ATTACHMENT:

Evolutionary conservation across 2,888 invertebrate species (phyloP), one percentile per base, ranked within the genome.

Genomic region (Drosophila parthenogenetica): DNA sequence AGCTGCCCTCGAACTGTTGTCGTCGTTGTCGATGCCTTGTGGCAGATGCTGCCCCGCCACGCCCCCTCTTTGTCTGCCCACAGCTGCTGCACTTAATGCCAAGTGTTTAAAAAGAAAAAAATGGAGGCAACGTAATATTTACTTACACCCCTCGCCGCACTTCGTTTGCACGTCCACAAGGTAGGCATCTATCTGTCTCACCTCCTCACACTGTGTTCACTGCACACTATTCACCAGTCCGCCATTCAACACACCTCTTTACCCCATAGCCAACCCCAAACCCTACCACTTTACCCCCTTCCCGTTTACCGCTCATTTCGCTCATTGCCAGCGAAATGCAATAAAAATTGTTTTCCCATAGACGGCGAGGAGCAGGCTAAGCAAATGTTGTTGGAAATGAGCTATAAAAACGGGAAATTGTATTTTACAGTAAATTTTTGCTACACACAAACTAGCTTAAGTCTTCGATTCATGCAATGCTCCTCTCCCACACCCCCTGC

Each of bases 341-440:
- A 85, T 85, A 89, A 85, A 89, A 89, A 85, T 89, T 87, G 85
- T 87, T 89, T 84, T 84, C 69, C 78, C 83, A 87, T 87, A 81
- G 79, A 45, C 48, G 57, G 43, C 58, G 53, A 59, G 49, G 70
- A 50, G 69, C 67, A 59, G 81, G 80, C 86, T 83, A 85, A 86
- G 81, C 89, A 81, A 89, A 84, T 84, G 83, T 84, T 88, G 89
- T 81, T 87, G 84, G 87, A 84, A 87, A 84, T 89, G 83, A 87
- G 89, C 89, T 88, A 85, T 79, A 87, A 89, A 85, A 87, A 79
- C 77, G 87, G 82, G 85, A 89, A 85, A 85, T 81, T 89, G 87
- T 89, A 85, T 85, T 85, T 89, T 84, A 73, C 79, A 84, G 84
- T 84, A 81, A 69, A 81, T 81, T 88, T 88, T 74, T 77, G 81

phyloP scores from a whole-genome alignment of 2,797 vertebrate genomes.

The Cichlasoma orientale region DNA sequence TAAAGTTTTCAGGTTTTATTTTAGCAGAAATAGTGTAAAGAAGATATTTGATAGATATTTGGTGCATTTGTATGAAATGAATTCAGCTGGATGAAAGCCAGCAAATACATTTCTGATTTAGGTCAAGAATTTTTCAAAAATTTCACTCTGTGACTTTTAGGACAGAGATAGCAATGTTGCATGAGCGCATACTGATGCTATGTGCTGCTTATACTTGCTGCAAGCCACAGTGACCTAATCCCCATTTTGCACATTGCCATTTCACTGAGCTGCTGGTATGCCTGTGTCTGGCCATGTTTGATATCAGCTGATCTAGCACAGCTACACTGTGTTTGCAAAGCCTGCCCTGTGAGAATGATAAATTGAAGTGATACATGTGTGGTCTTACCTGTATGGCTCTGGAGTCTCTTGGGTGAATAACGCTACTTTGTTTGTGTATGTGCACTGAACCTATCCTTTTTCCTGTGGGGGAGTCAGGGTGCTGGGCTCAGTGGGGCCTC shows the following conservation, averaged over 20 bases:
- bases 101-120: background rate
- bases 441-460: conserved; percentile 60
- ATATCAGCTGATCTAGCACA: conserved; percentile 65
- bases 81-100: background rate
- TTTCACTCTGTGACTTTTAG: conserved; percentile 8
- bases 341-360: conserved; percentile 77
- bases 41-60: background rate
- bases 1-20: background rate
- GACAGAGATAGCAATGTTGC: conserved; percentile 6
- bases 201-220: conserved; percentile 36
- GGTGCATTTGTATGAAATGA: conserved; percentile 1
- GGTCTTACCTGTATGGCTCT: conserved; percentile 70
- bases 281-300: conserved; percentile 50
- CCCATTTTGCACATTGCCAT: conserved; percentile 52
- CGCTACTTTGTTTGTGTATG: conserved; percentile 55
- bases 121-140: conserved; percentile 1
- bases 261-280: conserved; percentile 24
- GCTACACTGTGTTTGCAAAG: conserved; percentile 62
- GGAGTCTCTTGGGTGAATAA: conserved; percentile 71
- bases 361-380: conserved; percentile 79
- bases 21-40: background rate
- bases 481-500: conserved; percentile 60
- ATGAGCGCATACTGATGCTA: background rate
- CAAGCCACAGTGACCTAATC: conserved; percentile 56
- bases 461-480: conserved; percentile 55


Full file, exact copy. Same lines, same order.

Evolutionary conservation across 2,888 invertebrate species (phyloP), one percentile per base, ranked within the genome.

Genomic region (Drosophila parthenogenetica): DNA sequence AGCTGCCCTCGAACTGTTGTCGTCGTTGTCGATGCCTTGTGGCAGATGCTGCCCCGCCACGCCCCCTCTTTGTCTGCCCACAGCTGCTGCACTTAATGCCAAGTGTTTAAAAAGAAAAAAATGGAGGCAACGTAATATTTACTTACACCCCTCGCCGCACTTCGTTTGCACGTCCACAAGGTAGGCATCTATCTGTCTCACCTCCTCACACTGTGTTCACTGCACACTATTCACCAGTCCGCCATTCAACACACCTCTTTACCCCATAGCCAACCCCAAACCCTACCACTTTACCCCCTTCCCGTTTACCGCTCATTTCGCTCATTGCCAGCGAAATGCAATAAAAATTGTTTTCCCATAGACGGCGAGGAGCAGGCTAAGCAAATGTTGTTGGAAATGAGCTATAAAAACGGGAAATTGTATTTTACAGTAAATTTTTGCTACACACAAACTAGCTTAAGTCTTCGATTCATGCAATGCTCCTCTCCCACACCCCCTGC

Each of bases 341-440:
- A 85, T 85, A 89, A 85, A 89, A 89, A 85, T 89, T 87, G 85
- T 87, T 89, T 84, T 84, C 69, C 78, C 83, A 87, T 87, A 81
- G 79, A 45, C 48, G 57, G 43, C 58, G 53, A 59, G 49, G 70
- A 50, G 69, C 67, A 59, G 81, G 80, C 86, T 83, A 85, A 86
- G 81, C 89, A 81, A 89, A 84, T 84, G 83, T 84, T 88, G 89
- T 81, T 87, G 84, G 87, A 84, A 87, A 84, T 89, G 83, A 87
- G 89, C 89, T 88, A 85, T 79, A 87, A 89, A 85, A 87, A 79
- C 77, G 87, G 82, G 85, A 89, A 85, A 85, T 81, T 89, G 87
- T 89, A 85, T 85, T 85, T 89, T 84, A 73, C 79, A 84, G 84
- T 84, A 81, A 69, A 81, T 81, T 88, T 88, T 74, T 77, G 81

phyloP scores from a whole-genome alignment of 2,797 vertebrate genomes.

The Cichlasoma orientale region DNA sequence TAAAGTTTTCAGGTTTTATTTTAGCAGAAATAGTGTAAAGAAGATATTTGATAGATATTTGGTGCATTTGTATGAAATGAATTCAGCTGGATGAAAGCCAGCAAATACATTTCTGATTTAGGTCAAGAATTTTTCAAAAATTTCACTCTGTGACTTTTAGGACAGAGATAGCAATGTTGCATGAGCGCATACTGATGCTATGTGCTGCTTATACTTGCTGCAAGCCACAGTGACCTAATCCCCATTTTGCACATTGCCATTTCACTGAGCTGCTGGTATGCCTGTGTCTGGCCATGTTTGATATCAGCTGATCTAGCACAGCTACACTGTGTTTGCAAAGCCTGCCCTGTGAGAATGATAAATTGAAGTGATACATGTGTGGTCTTACCTGTATGGCTCTGGAGTCTCTTGGGTGAATAACGCTACTTTGTTTGTGTATGTGCACTGAACCTATCCTTTTTCCTGTGGGGGAGTCAGGGTGCTGGGCTCAGTGGGGCCTC shows the following conservation, averaged over 20 bases:
- bases 101-120: background rate
- bases 441-460: conserved; percentile 60
- ATATCAGCTGATCTAGCACA: conserved; percentile 65
- bases 81-100: background rate
- TTTCACTCTGTGACTTTTAG: conserved; percentile 8
- bases 341-360: conserved; percentile 77
- bases 41-60: background rate
- bases 1-20: background rate
- GACAGAGATAGCAATGTTGC: conserved; percentile 6
- bases 201-220: conserved; percentile 36
- GGTGCATTTGTATGAAATGA: conserved; percentile 1
- GGTCTTACCTGTATGGCTCT: conserved; percentile 70
- bases 281-300: conserved; percentile 50
- CCCATTTTGCACATTGCCAT: conserved; percentile 52
- CGCTACTTTGTTTGTGTATG: conserved; percentile 55
- bases 121-140: conserved; percentile 1
- bases 261-280: conserved; percentile 24
- GCTACACTGTGTTTGCAAAG: conserved; percentile 62
- GGAGTCTCTTGGGTGAATAA: conserved; percentile 71
- bases 361-380: conserved; percentile 79
- bases 21-40: background rate
- bases 481-500: conserved; percentile 60
- ATGAGCGCATACTGATGCTA: background rate
- CAAGCCACAGTGACCTAATC: conserved; percentile 56
- bases 461-480: conserved; percentile 55